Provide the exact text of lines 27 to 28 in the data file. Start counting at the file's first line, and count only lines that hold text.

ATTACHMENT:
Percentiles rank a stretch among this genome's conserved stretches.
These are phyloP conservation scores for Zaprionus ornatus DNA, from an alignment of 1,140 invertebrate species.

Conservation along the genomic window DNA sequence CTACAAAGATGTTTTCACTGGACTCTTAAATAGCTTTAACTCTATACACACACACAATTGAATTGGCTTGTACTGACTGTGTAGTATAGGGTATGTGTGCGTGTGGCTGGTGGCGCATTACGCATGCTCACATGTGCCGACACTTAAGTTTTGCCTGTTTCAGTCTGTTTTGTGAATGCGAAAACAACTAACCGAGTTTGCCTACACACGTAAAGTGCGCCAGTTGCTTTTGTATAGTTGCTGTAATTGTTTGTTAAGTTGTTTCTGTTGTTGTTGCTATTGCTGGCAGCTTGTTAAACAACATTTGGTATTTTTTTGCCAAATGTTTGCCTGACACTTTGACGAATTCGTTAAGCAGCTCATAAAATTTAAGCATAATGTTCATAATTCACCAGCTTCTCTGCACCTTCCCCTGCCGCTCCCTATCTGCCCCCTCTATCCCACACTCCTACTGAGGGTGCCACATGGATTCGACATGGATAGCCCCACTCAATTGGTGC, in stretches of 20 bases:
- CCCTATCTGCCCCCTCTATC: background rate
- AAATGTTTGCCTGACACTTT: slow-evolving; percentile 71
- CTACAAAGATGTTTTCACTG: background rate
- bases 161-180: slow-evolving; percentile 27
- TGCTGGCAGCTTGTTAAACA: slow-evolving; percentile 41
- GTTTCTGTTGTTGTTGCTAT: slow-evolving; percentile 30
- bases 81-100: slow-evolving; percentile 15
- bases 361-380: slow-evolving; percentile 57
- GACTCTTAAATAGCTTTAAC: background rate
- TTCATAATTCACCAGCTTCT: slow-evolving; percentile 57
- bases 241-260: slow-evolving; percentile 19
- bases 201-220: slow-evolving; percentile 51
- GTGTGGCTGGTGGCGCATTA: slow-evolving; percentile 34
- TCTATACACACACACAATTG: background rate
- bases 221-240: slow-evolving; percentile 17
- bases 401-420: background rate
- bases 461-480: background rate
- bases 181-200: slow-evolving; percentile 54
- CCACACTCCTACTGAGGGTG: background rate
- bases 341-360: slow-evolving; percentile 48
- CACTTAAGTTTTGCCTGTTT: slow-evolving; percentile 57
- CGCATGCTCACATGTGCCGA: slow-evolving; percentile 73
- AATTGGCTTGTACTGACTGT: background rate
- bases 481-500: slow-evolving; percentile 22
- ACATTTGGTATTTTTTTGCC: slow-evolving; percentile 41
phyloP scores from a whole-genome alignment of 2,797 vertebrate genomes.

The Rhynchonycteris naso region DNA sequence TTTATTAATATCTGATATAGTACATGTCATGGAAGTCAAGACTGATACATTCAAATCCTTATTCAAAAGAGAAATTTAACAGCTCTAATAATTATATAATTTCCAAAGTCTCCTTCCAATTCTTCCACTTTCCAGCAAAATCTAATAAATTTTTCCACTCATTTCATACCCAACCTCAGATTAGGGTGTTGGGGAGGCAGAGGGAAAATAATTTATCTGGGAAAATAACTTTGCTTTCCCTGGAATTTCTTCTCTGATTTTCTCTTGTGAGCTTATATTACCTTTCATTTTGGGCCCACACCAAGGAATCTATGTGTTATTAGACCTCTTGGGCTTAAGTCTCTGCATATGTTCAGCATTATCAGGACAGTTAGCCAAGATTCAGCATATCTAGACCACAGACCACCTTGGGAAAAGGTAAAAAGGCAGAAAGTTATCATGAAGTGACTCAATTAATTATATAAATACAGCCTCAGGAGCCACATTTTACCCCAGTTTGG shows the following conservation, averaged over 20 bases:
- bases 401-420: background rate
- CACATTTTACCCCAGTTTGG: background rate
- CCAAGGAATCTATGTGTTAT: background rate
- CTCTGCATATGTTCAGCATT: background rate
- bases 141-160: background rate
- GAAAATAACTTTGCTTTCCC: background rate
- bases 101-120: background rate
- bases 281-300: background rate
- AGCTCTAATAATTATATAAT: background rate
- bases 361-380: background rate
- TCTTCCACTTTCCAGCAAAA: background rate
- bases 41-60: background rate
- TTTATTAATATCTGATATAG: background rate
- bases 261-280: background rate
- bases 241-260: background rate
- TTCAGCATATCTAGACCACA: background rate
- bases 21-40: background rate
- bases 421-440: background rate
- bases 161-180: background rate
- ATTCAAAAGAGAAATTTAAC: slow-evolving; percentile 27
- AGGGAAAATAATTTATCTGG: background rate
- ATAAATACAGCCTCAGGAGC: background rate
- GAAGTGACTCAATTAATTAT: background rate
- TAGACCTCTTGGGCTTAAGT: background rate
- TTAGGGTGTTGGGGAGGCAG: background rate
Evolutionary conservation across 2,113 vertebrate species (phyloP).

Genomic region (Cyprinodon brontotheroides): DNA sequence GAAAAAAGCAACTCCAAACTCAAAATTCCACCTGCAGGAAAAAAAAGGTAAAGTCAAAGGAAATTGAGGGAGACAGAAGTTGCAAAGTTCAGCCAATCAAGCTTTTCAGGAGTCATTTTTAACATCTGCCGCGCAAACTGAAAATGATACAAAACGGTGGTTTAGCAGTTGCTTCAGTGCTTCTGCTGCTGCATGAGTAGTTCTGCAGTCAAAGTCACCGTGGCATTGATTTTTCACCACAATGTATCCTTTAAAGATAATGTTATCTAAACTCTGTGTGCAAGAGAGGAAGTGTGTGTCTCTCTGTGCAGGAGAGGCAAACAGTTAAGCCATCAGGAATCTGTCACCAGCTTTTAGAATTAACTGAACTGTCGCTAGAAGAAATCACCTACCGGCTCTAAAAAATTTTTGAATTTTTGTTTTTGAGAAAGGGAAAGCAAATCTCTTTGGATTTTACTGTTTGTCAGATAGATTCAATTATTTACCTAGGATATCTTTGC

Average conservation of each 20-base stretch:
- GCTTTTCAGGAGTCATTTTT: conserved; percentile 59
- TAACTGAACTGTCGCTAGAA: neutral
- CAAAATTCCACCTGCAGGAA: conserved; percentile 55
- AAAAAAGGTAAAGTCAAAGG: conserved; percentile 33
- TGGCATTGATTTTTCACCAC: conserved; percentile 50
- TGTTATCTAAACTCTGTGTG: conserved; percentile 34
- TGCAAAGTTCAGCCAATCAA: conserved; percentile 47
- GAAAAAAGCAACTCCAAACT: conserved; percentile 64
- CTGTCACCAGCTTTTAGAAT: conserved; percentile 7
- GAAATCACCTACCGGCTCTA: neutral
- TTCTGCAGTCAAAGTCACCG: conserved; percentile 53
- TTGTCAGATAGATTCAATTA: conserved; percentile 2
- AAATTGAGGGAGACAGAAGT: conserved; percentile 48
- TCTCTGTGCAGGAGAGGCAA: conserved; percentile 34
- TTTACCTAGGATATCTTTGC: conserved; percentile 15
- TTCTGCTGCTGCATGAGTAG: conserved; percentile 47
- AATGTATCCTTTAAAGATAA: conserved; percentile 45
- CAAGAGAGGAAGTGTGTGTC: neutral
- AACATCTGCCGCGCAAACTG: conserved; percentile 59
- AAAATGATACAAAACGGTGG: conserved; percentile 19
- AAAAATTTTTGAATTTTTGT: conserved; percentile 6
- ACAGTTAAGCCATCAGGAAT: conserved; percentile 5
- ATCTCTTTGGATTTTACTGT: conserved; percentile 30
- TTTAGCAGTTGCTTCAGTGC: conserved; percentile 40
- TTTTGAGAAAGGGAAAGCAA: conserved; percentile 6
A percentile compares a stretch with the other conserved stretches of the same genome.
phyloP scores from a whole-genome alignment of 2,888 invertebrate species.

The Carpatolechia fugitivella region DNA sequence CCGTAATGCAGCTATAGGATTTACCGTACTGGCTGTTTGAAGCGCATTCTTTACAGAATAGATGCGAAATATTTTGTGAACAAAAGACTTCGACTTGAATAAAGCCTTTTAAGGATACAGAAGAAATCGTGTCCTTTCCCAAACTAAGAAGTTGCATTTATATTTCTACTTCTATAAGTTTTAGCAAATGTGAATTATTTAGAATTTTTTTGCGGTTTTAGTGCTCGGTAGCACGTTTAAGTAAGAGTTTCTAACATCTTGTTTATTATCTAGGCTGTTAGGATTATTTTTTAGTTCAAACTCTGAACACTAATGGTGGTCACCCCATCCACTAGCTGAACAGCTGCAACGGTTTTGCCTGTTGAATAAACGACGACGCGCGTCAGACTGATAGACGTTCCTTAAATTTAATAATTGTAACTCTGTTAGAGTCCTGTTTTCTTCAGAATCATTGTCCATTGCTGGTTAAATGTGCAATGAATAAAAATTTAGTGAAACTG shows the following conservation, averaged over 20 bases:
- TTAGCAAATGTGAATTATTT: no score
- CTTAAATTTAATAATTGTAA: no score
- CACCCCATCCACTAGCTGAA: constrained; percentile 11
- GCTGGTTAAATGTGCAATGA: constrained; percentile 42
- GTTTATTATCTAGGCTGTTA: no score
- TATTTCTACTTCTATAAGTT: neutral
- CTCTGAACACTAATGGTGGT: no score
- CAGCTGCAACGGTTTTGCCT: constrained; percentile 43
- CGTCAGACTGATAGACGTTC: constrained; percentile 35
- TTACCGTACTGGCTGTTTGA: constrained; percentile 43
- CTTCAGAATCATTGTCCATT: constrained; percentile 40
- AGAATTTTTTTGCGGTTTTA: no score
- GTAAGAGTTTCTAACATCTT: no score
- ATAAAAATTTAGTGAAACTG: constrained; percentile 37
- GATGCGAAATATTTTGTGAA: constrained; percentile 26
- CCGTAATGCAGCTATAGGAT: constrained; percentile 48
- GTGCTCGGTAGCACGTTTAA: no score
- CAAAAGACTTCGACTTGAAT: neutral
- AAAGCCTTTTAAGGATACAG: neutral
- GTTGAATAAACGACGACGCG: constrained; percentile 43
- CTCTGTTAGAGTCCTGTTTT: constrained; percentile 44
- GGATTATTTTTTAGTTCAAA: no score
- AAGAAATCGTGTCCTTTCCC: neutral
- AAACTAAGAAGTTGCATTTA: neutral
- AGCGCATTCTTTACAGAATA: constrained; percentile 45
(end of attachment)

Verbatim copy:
- bases 481-500: slow-evolving; percentile 22
- ACATTTGGTATTTTTTTGCC: slow-evolving; percentile 41